We first note that the rule utilizes the comparatively broad phrase " in the practice of law." We have noted that this language is " quite broad." Iowa Supreme Ct. Bd. of Prof'l Ethics & Conduct v. Steffes, 588 N.W.2d 121, 124 (Iowa 1999). We think the language makes it clear that the rule may be violated even if there is no attorney--client relationship between the lawyer and the person subject to sexual harassment, as long as the attorney is engaged in the practice of law. The rule may be violated if a lawyer sexually harasses witnesses, court personnel, law partners, law-office employees, or other third parties that come into contact with a lawyer engaged in the practice of law. See id.
Cases from other jurisdictions prior to Iowa's adoption of rule 32:8.4(g) have for some time held that sexual harassment against non-clients violated more general ethical rules. See, e.g., People v. Lowery, 894 P.2d 758, 760 (Colo. 1995) (en banc) (sexual harassment of employees); In re Discipline of Peters, 428 N.W.2d 375, 376, 381--82 (Minn. 1988) (sexual harassment of employees and law students); In re Gould, 4 A.D.2d 174, 176, 164 N.Y.S.2d 48 (N.Y.App.Div. 1957) (per curiam) (sexual harassment of job applicants). Clearly, the adoption of rule 32:8.4(g), which explicitly prohibits sexual harassment in the practice of law, was designed to strengthen, and not limit, the application of ethical rules in the sexual harassment context. See Steffes, 588 N.W.2d at 124.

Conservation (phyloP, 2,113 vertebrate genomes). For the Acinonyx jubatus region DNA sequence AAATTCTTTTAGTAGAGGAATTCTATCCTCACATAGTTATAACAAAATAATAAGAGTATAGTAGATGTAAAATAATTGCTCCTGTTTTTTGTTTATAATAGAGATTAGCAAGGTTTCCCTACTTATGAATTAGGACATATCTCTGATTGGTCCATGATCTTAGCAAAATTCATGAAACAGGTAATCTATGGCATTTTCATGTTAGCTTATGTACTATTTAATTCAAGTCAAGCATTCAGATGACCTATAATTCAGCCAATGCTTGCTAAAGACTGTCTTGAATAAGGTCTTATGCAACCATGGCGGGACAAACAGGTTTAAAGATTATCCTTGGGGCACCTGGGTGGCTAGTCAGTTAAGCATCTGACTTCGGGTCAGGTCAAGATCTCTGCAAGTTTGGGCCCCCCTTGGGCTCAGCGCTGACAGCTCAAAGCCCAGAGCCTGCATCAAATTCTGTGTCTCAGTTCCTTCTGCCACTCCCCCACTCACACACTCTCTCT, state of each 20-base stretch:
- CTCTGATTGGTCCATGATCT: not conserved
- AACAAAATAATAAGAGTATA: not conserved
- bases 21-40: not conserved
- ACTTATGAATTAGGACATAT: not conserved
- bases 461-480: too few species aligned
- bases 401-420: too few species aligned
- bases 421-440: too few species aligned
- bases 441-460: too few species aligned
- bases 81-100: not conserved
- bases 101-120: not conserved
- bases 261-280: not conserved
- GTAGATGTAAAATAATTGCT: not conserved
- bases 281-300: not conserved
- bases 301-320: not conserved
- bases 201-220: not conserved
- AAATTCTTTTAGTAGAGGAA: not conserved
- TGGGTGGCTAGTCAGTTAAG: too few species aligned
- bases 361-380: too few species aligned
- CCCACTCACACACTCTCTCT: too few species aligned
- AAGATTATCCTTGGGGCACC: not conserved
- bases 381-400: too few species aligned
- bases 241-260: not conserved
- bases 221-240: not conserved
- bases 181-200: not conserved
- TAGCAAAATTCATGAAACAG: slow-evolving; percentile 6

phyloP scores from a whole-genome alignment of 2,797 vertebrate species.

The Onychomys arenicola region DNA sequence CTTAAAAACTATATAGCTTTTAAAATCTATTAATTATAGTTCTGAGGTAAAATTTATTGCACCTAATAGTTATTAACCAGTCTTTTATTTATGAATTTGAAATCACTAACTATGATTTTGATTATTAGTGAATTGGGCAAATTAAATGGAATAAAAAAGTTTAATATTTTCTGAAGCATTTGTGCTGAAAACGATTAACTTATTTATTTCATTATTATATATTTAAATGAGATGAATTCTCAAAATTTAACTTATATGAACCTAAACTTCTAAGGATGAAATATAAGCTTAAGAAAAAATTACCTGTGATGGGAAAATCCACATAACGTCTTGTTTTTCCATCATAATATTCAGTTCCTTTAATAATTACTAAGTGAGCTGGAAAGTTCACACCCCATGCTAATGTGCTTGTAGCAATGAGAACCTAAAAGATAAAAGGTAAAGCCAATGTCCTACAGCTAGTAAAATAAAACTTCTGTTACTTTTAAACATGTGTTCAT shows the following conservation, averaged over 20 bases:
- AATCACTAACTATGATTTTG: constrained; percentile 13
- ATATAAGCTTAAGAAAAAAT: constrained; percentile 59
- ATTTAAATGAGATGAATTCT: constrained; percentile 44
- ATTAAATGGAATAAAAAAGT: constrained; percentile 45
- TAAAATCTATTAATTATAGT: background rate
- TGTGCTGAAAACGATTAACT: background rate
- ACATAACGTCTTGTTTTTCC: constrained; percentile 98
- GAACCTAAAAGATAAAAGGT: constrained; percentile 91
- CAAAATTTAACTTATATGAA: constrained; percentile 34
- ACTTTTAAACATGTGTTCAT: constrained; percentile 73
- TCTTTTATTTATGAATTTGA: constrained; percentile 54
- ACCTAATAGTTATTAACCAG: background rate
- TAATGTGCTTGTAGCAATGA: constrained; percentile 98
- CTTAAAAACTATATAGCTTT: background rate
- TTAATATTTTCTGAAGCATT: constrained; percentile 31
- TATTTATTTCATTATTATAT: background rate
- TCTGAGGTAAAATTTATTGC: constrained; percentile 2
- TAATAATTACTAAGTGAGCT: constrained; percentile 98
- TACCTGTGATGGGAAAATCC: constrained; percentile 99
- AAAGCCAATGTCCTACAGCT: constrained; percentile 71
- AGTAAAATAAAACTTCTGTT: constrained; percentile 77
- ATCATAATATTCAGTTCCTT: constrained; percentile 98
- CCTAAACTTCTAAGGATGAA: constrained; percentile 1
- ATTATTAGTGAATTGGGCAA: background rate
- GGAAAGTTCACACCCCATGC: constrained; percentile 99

Second, we consider what is meant by the term " sexual harassment." In briefing before the commission, Moothart offers a narrow definition of sexual harassment borrowed largely from employment law. Citing Equal Employment Opportunity Commission guidelines, 29 C.F.R. § 1604.11 (1980), Moothart asserts that sexual harassment must be unwelcome and must be more than an occasional stray comment. The Board counters that Moothart's definition of sexual harassment is too narrow and out of context. According to the Board, our cases indicate sexual harassment can include any physical or verbal act of a sexual nature that has no legitimate place in a legal setting. See Steffes, 588 N.W.2d at 124 (noting that rule regarding sexual harassment was adopted in response to recommendation made by the Equality in the Courts Task Force, which examined " discriminatory treatment received by women in the courtroom and from the legal system in general" (citing Equality in the Cts. Task Force, State of Iowa, Final Report 41--92 (1993))). The commission agreed with the Board's approach. So do we.